This Celtic Sword has a blade cast from bronze. It is secured to cast bronze hilt with three bronze rivets in the guard.
Steel is certainly a superior metal for a bladed weapon, but bronze has a few enviable properties. For one, bronze will usually bend instead of breaking – historically many bronze weapons lasted so long that that the act of re-sharpening them over time altered their entire shape – some swords even became acutely pointed daggers due to repeated sharpenings.
Also – a cast bronze weapon has a much more durable hilt than later steel weapons – the hilt can be cast from a single solid piece, making a loosening of hilt fittings impossible. Bronze is also far less prone to corrosion – the archaeological record is full of well-preserved bronze age weapons – their successor generations of iron weapons are far more scarce and far less well preserved.
Ian D. –
Spectacular Bronze Sword This sword is an excellent copy of some historic celtic bronze swords that have been discovered. It is a sturdy blade that is finely polished. When looking at it in the light you can see waves, as though it were hammer-hardened before being polished, which is a nice extra mile, considering its very affordable price. The blade has a good balance, though when held properly at the grip feels very top heavy. This specific model is very heavy, and when swinging, both feels and moves more like a claymore than a 1-handed sword. I intend to begin regular forearm exercises in order to make it easier to handle. The sword’s blade is blunt, as in a flat edge at least 3mm thick where an edge would be. You will need to grind an edge, then add a bevel and sharpen it manually, if you intend to use this sword for anything other than mounting it on a wall. The grip is comfortable, and judging from the leftover space would suit hands of varying sizes, granted I typically wear small or medium sized gloves, depending on manufacture. I’m not sure what the exact composition of the alloy is, but historically speaking, tin-bronze alloy was 10% tin to 90% copper. Since it appears that the swordsmith went through the trouble to hammer-harden and polish the blade, I’m going to say the alloy is correct as well, or at least extremely close. If you are a history buff, interested in the Celts for ethnic or cultural reasons, or just really enjoy the bronze age in general, and its various cultures, this is a wonderful piece to add to your collection. I had always wanted a Celtic bronze sword; it was something that, among the other pieces in my collection, I fekt brought me a little closer to my ancestors. All in all, this heavy chunk of bronze is one of the most beautiful swords that I have ever seen. I dare say that all of the bronze swords offered are works of art.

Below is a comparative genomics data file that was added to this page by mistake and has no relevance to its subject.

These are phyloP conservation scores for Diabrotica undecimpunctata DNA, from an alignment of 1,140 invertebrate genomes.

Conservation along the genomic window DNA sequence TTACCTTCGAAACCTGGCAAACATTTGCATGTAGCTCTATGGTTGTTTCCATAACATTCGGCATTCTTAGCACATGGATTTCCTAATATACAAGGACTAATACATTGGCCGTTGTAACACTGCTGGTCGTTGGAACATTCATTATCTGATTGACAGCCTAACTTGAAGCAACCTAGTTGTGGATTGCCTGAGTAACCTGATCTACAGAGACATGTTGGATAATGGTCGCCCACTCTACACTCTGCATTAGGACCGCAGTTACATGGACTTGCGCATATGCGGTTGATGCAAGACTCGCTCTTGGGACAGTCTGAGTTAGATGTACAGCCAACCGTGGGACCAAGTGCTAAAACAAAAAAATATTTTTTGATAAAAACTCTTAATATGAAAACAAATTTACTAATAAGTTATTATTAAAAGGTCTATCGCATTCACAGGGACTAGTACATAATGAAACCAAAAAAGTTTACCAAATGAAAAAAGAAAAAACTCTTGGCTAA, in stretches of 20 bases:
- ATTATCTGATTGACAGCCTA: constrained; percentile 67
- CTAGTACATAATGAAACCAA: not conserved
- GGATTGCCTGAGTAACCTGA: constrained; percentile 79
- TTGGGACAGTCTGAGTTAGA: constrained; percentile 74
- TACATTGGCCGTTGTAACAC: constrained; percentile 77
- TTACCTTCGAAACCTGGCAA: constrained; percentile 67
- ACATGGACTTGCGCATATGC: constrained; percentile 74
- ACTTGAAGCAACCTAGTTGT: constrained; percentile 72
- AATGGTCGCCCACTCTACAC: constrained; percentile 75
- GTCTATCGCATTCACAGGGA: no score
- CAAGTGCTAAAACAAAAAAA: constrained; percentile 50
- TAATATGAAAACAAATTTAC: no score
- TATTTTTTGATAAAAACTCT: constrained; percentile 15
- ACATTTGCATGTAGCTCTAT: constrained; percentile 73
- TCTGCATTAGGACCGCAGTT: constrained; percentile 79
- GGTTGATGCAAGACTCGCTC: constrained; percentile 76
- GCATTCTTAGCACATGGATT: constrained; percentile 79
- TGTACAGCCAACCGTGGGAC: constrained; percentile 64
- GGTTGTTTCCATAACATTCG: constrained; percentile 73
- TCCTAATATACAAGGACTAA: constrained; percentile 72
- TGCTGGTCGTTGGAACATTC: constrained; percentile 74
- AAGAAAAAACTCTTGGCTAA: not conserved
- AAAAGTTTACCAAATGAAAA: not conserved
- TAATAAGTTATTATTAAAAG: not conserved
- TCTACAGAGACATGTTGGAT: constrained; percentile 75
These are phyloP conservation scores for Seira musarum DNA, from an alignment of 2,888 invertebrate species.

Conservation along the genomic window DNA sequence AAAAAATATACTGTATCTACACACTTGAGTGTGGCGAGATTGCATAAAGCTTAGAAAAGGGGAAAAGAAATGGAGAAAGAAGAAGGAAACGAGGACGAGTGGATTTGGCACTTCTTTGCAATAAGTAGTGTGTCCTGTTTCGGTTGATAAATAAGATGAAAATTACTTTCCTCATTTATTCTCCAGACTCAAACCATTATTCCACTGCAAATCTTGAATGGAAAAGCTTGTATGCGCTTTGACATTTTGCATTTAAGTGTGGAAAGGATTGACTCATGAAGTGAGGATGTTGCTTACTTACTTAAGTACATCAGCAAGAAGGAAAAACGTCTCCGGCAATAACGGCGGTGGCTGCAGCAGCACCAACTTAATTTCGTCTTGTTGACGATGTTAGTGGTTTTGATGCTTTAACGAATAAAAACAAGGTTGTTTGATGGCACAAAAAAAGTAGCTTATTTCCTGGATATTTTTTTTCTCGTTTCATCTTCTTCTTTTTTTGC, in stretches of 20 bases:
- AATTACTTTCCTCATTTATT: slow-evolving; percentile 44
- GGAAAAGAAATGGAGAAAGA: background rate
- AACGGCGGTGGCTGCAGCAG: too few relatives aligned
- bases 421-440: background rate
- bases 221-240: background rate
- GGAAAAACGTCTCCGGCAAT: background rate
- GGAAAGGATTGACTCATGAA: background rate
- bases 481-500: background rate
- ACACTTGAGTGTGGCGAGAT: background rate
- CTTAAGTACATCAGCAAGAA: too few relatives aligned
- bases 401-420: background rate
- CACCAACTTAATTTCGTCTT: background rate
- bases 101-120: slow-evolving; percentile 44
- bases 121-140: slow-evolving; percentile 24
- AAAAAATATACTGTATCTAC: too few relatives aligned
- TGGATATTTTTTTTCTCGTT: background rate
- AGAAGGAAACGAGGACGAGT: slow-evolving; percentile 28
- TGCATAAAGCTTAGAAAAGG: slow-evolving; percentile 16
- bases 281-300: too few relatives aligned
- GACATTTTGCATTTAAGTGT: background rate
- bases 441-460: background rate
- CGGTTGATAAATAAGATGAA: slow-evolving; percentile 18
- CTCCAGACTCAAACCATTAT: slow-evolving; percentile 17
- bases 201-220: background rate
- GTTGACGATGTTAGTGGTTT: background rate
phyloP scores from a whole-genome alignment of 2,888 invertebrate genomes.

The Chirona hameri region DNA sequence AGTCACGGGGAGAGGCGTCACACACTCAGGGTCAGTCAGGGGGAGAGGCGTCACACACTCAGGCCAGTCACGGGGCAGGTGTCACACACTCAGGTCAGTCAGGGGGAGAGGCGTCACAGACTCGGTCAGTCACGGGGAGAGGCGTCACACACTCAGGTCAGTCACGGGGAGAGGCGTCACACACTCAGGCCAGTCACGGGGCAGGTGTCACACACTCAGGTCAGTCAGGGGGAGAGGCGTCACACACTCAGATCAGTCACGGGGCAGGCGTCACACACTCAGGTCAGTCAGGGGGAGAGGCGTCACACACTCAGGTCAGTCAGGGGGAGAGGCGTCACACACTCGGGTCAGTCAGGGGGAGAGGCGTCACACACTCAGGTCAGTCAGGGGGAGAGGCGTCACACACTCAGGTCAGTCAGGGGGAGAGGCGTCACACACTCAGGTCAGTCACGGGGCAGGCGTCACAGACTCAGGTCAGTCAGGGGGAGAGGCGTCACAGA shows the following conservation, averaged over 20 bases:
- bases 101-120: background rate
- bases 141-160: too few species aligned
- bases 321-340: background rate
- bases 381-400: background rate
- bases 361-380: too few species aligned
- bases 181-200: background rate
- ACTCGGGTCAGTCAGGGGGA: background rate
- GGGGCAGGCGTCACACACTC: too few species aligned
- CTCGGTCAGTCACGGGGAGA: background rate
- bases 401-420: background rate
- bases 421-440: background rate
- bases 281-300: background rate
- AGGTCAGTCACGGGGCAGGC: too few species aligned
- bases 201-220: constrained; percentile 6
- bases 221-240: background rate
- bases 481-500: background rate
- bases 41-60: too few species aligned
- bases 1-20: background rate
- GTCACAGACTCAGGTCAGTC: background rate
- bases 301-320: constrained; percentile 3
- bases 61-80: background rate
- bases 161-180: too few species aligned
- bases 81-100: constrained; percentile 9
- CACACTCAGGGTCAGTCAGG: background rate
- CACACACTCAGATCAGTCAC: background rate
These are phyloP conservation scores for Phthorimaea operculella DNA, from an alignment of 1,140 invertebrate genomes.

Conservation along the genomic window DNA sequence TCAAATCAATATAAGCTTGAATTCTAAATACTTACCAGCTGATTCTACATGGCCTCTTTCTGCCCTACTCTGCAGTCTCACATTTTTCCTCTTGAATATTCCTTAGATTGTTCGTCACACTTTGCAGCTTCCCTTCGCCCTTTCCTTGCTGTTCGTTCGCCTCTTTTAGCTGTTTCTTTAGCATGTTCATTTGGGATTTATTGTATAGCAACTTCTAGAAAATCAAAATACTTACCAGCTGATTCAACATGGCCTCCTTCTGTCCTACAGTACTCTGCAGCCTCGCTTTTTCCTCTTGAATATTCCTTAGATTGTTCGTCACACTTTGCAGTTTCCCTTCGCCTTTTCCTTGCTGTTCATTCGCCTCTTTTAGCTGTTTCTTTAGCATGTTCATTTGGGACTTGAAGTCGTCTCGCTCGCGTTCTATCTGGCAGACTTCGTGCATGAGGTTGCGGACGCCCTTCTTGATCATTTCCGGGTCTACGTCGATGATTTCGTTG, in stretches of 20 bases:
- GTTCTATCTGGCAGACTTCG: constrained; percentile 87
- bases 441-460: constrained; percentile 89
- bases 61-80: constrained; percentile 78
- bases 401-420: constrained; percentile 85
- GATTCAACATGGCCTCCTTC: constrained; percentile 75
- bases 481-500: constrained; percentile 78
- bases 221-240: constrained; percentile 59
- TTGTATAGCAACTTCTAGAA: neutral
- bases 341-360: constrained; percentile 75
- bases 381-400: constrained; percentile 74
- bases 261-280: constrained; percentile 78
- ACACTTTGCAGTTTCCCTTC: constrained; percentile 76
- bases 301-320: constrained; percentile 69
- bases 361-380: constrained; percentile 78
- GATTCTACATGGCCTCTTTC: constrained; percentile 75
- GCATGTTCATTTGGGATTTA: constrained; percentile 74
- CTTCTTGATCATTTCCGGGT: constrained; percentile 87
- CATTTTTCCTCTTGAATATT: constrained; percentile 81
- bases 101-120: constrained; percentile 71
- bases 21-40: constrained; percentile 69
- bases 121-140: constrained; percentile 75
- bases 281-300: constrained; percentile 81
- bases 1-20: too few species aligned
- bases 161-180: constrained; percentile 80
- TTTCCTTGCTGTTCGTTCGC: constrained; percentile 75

Lynn Nymeyer (verified owner) –
Beautiful, just beautiful! I added sharpening on mine and it is a perfect job! Currently the Showpiece in my collection. I am completely happy with this purchase!